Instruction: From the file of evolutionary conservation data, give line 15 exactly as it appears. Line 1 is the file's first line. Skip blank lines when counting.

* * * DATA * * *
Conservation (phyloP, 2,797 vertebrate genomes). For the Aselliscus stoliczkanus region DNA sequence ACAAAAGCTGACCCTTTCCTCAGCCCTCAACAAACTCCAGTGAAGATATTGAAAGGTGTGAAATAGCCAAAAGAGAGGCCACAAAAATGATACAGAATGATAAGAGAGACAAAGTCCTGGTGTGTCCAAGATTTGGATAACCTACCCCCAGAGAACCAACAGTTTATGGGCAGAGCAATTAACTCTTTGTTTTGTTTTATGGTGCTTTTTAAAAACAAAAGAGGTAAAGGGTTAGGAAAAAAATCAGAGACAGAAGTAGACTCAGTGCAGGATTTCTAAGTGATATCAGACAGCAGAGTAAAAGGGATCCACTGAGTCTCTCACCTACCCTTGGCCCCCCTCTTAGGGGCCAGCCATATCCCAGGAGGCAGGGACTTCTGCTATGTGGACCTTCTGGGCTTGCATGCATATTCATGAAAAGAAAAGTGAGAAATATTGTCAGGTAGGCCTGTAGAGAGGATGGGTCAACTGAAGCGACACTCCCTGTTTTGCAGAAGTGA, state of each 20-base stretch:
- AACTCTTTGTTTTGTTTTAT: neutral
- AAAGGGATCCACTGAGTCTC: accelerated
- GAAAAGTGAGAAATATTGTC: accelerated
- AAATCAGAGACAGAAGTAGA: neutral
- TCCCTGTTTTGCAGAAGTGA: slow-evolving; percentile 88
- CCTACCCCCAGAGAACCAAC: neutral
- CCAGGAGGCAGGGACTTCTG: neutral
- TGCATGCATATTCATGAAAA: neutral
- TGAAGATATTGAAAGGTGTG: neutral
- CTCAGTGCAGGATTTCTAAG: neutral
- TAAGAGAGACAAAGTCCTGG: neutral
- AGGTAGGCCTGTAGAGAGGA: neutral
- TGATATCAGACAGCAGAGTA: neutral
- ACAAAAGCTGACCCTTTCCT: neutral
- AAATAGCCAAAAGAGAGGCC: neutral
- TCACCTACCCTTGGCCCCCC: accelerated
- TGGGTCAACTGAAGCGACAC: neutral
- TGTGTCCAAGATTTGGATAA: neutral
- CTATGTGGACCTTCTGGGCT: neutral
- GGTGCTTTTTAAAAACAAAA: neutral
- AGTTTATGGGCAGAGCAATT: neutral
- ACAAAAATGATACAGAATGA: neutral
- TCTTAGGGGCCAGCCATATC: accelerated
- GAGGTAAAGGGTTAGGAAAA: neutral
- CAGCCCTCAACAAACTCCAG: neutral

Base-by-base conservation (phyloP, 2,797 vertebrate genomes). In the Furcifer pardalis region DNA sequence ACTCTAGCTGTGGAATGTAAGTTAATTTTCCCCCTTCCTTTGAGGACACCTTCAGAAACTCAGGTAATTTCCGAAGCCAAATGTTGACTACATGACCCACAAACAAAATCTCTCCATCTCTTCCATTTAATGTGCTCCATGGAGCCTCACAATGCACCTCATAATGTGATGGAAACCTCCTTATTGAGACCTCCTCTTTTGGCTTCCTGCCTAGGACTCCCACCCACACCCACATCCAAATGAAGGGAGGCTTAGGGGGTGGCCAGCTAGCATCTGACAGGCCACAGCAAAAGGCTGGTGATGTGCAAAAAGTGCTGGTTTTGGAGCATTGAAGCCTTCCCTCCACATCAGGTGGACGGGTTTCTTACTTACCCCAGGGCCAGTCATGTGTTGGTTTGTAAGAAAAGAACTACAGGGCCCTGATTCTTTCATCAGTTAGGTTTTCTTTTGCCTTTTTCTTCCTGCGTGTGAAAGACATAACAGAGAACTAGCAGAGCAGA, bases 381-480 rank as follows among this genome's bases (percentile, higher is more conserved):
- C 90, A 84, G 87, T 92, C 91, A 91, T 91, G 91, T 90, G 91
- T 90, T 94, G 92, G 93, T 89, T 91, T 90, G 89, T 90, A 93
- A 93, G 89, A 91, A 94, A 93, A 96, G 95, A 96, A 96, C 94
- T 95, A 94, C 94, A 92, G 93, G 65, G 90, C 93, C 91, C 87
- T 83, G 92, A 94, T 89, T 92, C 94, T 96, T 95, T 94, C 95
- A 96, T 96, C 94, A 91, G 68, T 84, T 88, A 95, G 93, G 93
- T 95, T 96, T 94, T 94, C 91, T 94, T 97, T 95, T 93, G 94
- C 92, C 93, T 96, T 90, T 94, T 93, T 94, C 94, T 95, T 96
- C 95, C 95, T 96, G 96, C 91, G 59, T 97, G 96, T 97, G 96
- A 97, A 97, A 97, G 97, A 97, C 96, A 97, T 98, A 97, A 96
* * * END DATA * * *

- ACAAAAGCTGACCCTTTCCT: neutral